He had several rough days at school this week, and on Wednesday he hit a new low. On Tuesday he was in trouble for rhyming "stick" and "dick" (except he didn't know what "dick" meant so didn't understand why he was in trouble) and because he ate like a dog at lunch (except it was like a pig and he can't believe they didn't know that). Wednesday at recess he jumped the property line fence (because they were playing chase and he was running away from the kid that was "it."), he was removed from art class, and screamed at his aid, his general ed teacher, and his ES teacher; all before 1pm.

When he walked in the door that afternoon his first words were "I had the worst day ever."

Those words changed something in me.

Instead of consequences, I gave him a big hug and told him I loved him and it was OK.

We sat on the couch together and I held him.  I asked him if he knew how much I loved him.

He told me "no."

Those words broke my heart. How had I let it come to this? How did I let him get to the point that he questioned my love for him?

You can't fix everything with love, but you are going to find it much harder to fix anything without it.

We talked and cuddled. We reconnected physically. I'm not sure the last time I sat with him like that was.

Before bed we sat on the couch together again. The hour between dinner and bed had been rocky. I could see a physical difference in him. He was more settled when we were together on the couch. Now he looked angry, and sad.

We sat together, although he wouldn't cuddle then, and I asked him why he was so sad. I wouldn't let it go. He covered himself, including his face, with a blanket. He didn't want to talk. He said he didn't know how to say it. He didn't know the words. I pushed a little more.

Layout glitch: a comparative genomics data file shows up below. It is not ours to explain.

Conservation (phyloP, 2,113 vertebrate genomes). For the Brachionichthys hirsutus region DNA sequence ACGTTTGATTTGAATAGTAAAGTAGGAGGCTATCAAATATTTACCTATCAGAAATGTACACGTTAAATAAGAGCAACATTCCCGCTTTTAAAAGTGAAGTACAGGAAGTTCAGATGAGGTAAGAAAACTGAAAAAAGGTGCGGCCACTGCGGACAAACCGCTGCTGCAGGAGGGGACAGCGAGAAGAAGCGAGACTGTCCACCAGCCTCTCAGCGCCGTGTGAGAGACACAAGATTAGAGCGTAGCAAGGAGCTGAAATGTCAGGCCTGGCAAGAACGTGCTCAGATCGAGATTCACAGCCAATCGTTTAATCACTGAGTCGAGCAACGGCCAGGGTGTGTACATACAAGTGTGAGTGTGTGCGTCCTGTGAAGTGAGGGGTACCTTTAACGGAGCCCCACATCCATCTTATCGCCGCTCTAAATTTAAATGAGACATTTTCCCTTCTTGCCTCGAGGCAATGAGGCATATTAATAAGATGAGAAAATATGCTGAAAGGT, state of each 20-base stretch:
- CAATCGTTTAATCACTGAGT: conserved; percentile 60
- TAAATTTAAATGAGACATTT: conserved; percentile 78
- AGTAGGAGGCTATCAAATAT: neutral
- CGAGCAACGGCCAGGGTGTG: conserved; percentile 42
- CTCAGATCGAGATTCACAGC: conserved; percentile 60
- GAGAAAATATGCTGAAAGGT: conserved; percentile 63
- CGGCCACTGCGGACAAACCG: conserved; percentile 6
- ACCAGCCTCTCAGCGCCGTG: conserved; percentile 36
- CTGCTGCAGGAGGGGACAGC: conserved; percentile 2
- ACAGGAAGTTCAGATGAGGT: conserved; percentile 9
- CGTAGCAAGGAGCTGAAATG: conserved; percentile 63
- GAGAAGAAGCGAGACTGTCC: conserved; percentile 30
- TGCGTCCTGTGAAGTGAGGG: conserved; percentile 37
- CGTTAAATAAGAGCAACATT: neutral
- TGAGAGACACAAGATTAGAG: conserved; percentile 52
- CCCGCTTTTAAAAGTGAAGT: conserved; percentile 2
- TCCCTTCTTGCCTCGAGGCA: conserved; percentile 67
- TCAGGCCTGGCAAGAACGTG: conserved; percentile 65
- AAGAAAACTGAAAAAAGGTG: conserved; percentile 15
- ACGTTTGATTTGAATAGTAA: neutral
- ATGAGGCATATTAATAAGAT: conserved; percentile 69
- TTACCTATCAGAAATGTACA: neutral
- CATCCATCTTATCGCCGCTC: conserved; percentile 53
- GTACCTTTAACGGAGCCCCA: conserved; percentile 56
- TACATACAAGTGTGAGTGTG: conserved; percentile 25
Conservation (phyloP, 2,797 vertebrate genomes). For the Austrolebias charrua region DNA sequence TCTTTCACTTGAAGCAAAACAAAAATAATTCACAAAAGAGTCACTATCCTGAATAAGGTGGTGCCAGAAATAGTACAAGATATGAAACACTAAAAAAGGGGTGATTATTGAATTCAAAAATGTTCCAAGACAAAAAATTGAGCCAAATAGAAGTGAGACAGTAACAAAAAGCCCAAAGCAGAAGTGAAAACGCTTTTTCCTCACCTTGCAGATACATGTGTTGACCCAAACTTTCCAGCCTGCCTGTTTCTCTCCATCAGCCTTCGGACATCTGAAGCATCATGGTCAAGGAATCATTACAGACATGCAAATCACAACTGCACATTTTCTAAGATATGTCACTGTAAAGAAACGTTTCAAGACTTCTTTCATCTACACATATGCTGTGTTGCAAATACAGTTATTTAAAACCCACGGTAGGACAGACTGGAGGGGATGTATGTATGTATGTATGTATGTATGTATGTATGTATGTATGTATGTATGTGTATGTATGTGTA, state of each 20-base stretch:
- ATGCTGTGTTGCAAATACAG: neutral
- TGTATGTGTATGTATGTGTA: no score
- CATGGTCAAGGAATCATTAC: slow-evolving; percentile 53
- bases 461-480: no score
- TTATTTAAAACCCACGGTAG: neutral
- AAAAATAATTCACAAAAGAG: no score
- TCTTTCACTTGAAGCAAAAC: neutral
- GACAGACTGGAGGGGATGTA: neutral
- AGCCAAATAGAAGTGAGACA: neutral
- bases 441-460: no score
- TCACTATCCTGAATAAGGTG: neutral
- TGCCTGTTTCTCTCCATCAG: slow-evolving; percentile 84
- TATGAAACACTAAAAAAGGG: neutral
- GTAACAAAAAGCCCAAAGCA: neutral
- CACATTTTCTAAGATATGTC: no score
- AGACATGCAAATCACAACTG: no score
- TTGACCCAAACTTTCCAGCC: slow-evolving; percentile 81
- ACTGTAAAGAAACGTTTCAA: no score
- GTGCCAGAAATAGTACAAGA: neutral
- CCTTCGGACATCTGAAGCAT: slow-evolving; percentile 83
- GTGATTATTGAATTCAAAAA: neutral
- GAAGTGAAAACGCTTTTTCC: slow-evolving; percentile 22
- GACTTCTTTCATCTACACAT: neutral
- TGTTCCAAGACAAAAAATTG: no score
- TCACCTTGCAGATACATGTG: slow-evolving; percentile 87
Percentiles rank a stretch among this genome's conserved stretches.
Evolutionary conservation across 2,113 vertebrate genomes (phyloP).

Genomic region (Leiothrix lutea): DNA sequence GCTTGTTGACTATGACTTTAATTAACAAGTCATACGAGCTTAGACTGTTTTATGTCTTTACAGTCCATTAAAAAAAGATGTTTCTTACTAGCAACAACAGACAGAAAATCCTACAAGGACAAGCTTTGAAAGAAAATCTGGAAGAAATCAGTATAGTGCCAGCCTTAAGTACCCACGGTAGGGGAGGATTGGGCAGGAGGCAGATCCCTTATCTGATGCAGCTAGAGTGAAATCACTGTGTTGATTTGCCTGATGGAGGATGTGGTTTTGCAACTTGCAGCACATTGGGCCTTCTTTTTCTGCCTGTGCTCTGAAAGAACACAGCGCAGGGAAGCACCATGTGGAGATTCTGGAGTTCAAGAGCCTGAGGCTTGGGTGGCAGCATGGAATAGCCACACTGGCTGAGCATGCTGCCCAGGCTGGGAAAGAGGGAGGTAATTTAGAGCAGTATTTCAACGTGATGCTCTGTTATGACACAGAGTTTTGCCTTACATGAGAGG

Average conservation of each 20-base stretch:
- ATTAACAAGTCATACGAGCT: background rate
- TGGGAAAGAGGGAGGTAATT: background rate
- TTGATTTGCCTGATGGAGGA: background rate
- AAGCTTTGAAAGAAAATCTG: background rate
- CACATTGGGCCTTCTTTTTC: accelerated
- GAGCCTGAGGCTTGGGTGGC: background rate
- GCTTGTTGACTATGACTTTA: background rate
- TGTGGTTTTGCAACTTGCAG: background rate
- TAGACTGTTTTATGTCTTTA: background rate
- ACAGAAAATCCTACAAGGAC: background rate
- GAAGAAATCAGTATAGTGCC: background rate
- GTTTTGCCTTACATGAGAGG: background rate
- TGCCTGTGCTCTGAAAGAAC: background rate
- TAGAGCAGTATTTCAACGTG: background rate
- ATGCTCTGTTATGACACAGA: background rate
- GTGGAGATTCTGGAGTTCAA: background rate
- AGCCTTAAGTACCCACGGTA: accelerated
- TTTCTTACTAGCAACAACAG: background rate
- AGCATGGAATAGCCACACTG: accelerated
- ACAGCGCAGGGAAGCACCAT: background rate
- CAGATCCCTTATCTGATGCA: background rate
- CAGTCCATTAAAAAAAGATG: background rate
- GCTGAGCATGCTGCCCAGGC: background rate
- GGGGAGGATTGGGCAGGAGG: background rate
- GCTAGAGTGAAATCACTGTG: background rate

Finally he said "it's you and Dad." He didn't say much more than that, but I didn't need to hear more. The pieces were coming together.

I know I had pulled back from him. I know things were said that made him question the stability of his life here. I know he felt misunderstood.

He was in trouble all the time and more often than not he didn't understand why what he did was wrong, or couldn't understand why it was such a big deal. It wasn't like he planned on doing those things.

While I could tell other people that he had brain damage and it affected his impulse control and ability to connect actions with consequences, I wasn't using that knowledge as I parented him.

We talked. I made it very clear how much we love him. I apologized for my poor behavior. We talked about how we could both make it better. I reminded him that my job as his mother was to keep him safe, to raise him to be a good adult, to teach him how to be a good person, a good husband, a good father in the future. We talked about how the older I get the more I learn, and that when you are only almost ten you know a lot less than your parents, and that is why sometimes you just have to accept that mom and dad are in charge and even if you don't always like it you have to do what you are told. I'm sure I said far more than he could absorb. It seemed to work though.

Rich put him to bed with a quick whisper from me that he needed to reconnect and I would explain later.

I shared with Rich and made it very clear that we both needed to rethink how we were parenting because what we were doing was breaking Noah.

Noah went to school Thursday morning with a smile on his face. He told me he was going to have a great day. I emailed his teacher to tell him what I thought was going on, especially that I thought he was feeling misunderstood.

His teacher sent me this picture in the morning and said "This is the Noah I know!"

He had a perfect behavior day on Thursday. He also participated in his first after-school basketball program and did great. He was SO EXCITED when he came out of the gym to tell me he received a 100 points (perfect day). He was a different kid than the one we had been living with the last two months.

Sometimes I forget just how easy it is to screw up as a parent. Sometimes I lose sight of why this gig is so important. Sometimes I need reminders, like the sweet, silly face of this boy.